As a child, one of the most extraordinary stories I heard was of the perilous journey from Faisalabad to Amritsar that my grandmother undertook with four young children in tow. Among them was my father who was seven then. It was a journey forced upon them by Partition. They made their way from the newly-created Pakistan to India, often hiding in the fields to escape marauding mobs. In the mayhem brought about by the decision to split the country, my grandfather had got separated from the family. But they were lucky. A year later in Amritsar, the family was reunited with him. They had found each other through radio announcements for missing people. I have heard this story over and over again. And every time it gave me goosebumps. What I didn’t realise until much later in life was that this was an incomplete story. So focused was I on that hazardous journey, the separation and the dramatic reunion that I had never asked my grandmother what she went through when she realised that her husband was missing. Or what was her house back in Pakistan like? Through the stories, I did get sketchy glimpses of the haveli that was once her home, but never enough to form a complete picture of that house. Were her two lives — the one in Pakistan and the other in India — different? Who were the people she, as a young woman, had left behind? Today, I have some images that are part of her story but I don’t have her story. And I never will. She is 96 years old now and on her death bed. We all know she is going. And with her is going her story of that traumatic period in Indian history which altered her life forever. Will I regret this loss? I suppose I will. It was a similar and irrevocable loss of her grandmother and her story of Partition that prompted Guneeta Singh Bhalla, a 34-year-old research physicist from California, to initiate a unique project — ‘The 1947 Partition Archive’. The project hopes to salvage as many of these stories as possible. In the last two years, Bhalla and her growing team of volunteers have video-recorded nearly 700 personal oral histories of people who were affected by Partition. There are stories from the Punjab fragmented into two — one each on the Pakistan and the India side. There are stories from West Bengal, Bangladesh, Peshawar and Kashmir. There are stories of people who migrated from as far as Hyderabad or Chennai to Karachi. There are stories of those who left the life they knew and of those who stayed on but were witnesses to the turmoil. These are not just stories of the displacement —these are stories of the customs, cultures, homes, schools and community life they left behind and the new life they reconstructed. The acc ounts are in Punjabi, Urdu, Hindi, Bengali and English. While working on her PhD, Bhalla had travelled to Japan for a few months. “There I visited the Hiroshima Peace Memorial Museum. What I saw in the Memorial Hall for the Atomic Bomb Victims was both heartbreaking and powerful. Along with the stories of the victims was a library and video presentation of personal accounts and testimonies of the survivors,” recounts Bhalla. “That’s when it hit me that people also needed to know the story of those who survived Partition, like my grandmother.” But no matter how hard she searched, Bhalla could not find even a single video recording of any personal account of Partition on the Internet. There was no such archive whatsoever. It was disturbing. Then in 2010, her grandmother’s brother visited her in San Francisco. “I wanted to record his story, but I didn’t have my camera with me. So he said, ‘Don’t worry. You do this the next time we meet’.” That was the last she saw of him. He died that year. “I couldn’t speak for a week. Our entire legacy was slipping away from before our eyes,” she says. That was the tipping point. Bhalla started going to temples, gurudwaras and mosques where she knew she would find those who had lived through Partition. “I would go around asking people if they would share their story with me.” Friday to Sunday evenings, when she didn’t have to go to work, were spent on this mission. As the word spread, volunteers, many of them Americans of South Asian origin, came on board. Today, this army of memory-keepers and story-collectors has swelled to 300. Most of them are in their 30s, professionals who are involved with the project out of a sheer desire to capture this history before it vanishes. Given that the testimonials are by those in their 70s, 80s, 90s and some who are over 100, time is not on their side. About 20 of the people Bhalla has interviewed are no longer alive. Her eyes well up as Delhi-based volunteer Shagufta Siddhi recounts how Hari Kishore Singh — who had served as minister of state for external affairs and was India’s ambassador to Syria — died days after she interviewed him on August 12. Siddhi, like the other volunteers, is separated from the people whose stories she is capturing by two generations. “But Partition is a part of my life,” she says. “My grandmother belonged to Montgomery which is in Pakistan now. All the girls in my family continue to have Persian names. It’s like representing a syncretic culture.” Siddhi has conducted over 50 interviews in Batala (Punjab), Kolkata, Delhi, Gurgaon, Karnal and Srinagar since she joined the project in May. “Everywhere I found that the people do not view the events that happened then as ‘us versus them’. They see it as the politics of the time and are remarkably secular,” says Siddhi. “The exercise of recounting that time is like a psychological journey during which they are able to reconcile to what happened and look at the event in totality. I remember one person telling me as he spoke of the horrors. ‘I can’t believe we were humans then’.” ALSO READ: Once there was Manto Sometimes, the interviews, which are recorded on non-intrusive video cameras and smart phones, are conducted over days. Siddhi recalls how one such interview went on from 11 in the morning to 11 in the night. It’s a journey back in time, often cathartic for the people being interviewed. Farhana Afroz, 36, who is based in California and is originally from Bangladesh, recalls how an 80-year-old Muslim man who had migrated to East Pakistan broke down while talking about his home in Meghalaya. “I just want to visit it once before I die,” he told her when she visited him in Bangladesh. Afroz, a software engineer, has collected nearly a hundred stories. “On weekends we set up tables in gurudwaras and mosques which say ‘1947 Partition Archive’.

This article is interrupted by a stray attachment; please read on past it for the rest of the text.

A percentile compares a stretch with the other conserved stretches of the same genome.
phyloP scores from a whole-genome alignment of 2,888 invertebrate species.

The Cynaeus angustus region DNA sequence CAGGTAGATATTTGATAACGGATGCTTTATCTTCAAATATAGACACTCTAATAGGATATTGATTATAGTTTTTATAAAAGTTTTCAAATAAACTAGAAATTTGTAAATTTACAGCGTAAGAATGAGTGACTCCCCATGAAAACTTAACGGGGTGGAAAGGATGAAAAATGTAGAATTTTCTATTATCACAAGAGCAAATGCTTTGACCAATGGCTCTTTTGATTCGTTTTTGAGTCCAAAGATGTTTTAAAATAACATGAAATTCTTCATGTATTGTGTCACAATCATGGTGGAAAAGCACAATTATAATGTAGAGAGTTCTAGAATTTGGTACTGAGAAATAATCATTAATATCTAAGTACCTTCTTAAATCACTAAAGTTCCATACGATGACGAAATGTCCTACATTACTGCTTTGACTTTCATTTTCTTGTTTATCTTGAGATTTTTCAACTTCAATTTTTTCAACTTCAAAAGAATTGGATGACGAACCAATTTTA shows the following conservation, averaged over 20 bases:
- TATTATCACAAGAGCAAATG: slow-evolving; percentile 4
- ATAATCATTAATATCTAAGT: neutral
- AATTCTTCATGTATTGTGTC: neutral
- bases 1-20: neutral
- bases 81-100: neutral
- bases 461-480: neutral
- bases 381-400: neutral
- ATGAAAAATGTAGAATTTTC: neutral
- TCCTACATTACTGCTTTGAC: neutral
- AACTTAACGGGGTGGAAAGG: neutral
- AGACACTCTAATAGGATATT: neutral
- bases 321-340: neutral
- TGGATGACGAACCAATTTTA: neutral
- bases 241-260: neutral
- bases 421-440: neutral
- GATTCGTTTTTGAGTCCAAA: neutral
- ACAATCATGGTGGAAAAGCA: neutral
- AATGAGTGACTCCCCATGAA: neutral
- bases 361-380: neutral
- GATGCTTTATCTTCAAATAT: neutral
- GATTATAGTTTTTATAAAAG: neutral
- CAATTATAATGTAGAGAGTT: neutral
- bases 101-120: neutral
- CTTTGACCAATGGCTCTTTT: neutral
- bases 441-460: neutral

This is one way we reach out to people and get their stories. They do want to share them.” The stories that come out are those that we will never find in the textbooks. “One person told me how hard science and history lessons became when he moved to India from Pakistan. On the Indian side of Punjab, the medium of instruction had changed from Urdu to Punjabi,” says Berkeley-based Ganesh Ananthanarayanan, a PhD student in computer science who belongs to Chennai. Nobody in Ananthanarayanan’s family has witnessed the turmoil of Partition. He became part of the project when he learnt about it from his flat-mate who happened to be Bhalla’s lab-mate. “I am now getting to understand the various undercurrents of Partition and intriguing details are emerging.” He and the others say the one remarkable quality which they have found in every individual they have met from that time is that they are not bitter. “Each one of them, whether educated or not, affluent or modest, has accepted what has happened with exceptional grace and dignity and moved on,” says Siddhi. Post-Partition, there was a huge emphasis on surviving and on character-building. Siddhi recalls a poignant incident. “There was this lady from an affluent family who would always be wearing the same salwaar-kameez whenever I met her. I was curious but didn’t know how to ask her about it without offending her.” One day, she finally did. And the woman replied: “Beta, we had fled from our homes wearing two pairs of salwaar-kameez and with nothing else to fall back on. These things don’t matter any more.” Given that over 10 million people were uprooted during Partition, and this one-of-its kind digital library has so far collected about 700 of those stories, there is huge ground to be covered. Hence, the need for more and more volunteers. “We conduct online courses for those who want to become story-collectors,” says Bhalla. “Wherever possible, trained volunteers conduct workshops. There is also the ‘Story Scholar Programme’ where people are trained to become citizen historians.” The plan is to soon conduct Story Scholar Programmes in Jammu, Delhi, Punjab, Pakistan and Bangladesh. In India, Siddhi is the Story Scholars Program coordinator. Funds come from personal donations. While some of the stories can now be viewed on the 1947 Partition Archive website (www.1947partitionarchive.org/), “making them all accessible is a huge technological challenge which will cost a lot of money,” says Bhalla. “But our goal is to eventually make all of them accessible to everybody.” This is, after all, an intergenerational history that needs to be passed on. In the process of salvaging it, the volunteers sometimes encounter painful questions. One lady, for example, asked a volunteer, “Child, is this all that we are today — a story?” VOICES FROM THE SUBCONTINENT Recordings from the 1947 Partition Archive Abdul Jabbar Moved from Meerut to Lahore I was really shocked when I saw the change in my friends. ... I always wonder if you can pick up that kind of dislike so quickly because it is very hard to imagine that. It was almost imposed on them... We were going to the house of so-and-so for a few days and then we would go to Pakistan in a train. I had this pet rooster. I would share my best food with that rooster. It would come to me whenever I came to the house. I just grabbed that rooster and said I would take it with me. I wouldn’t let it go. Somebody, who was going to speed up the transition because the attack was imminent, just yanked it from my grip and there was a bunch of feathers of the rooster that stayed in my hand, A feather stayed with me for a long time, for many years. I just wouldn’t let it go. I’d just use it as a bookmark. It was a part of me that was clinging on to that past which is beyond retrieval. Ravi Chopra Moved from Sialkot to Firozpur I was eight when Partition took place. Nobody imagined that such a halocaust would take place... We had to catch the mail train to take us to India. On the way what we saw was heartbreaking. You could see young girls jumping into the well to save their honour because people would catch them and rape them. The houses were on fire. People were running, killing each other, even on the railway track. You could see bodies, hands cut, legs cut. And then the train came. There was firing... There were bullets flying around and one hit me on my left leg... There was no bandage, nothing to sterilise it. My grandmother was in tears. She didn’t know what to do. She tore off the only dhoti she was wearing. But how to sterilise it? She soaked it in her urine, cleaned the wound and put a bandage. Kazi Shamsuzzaman Migrated from West to East Bengal During ‘Direct Action Day’, when the riots broke out, we were given an option to choose between Pakistan and India. Just because we are Muslims, we would be going to Pakistan. A person from Faridpur (East Pakistan), a neighbour of Sheikh Mujibur Rahman, who was my father’s friend and who was a postal officer at Howrah (India), insisted that we migrate... My father gave me a bag of valuables and asked me to hide on a tree next to a graveyard. My father hid in a broken grave... We came out when the riots were over... We started by Surma Mail from Calcutta, Sealdah Station [with] a bag with my mother’s jewellery, post office pass books and some documents that my father thought were important... Partition was not a good thing. If we were together, the country could have been more prosperous.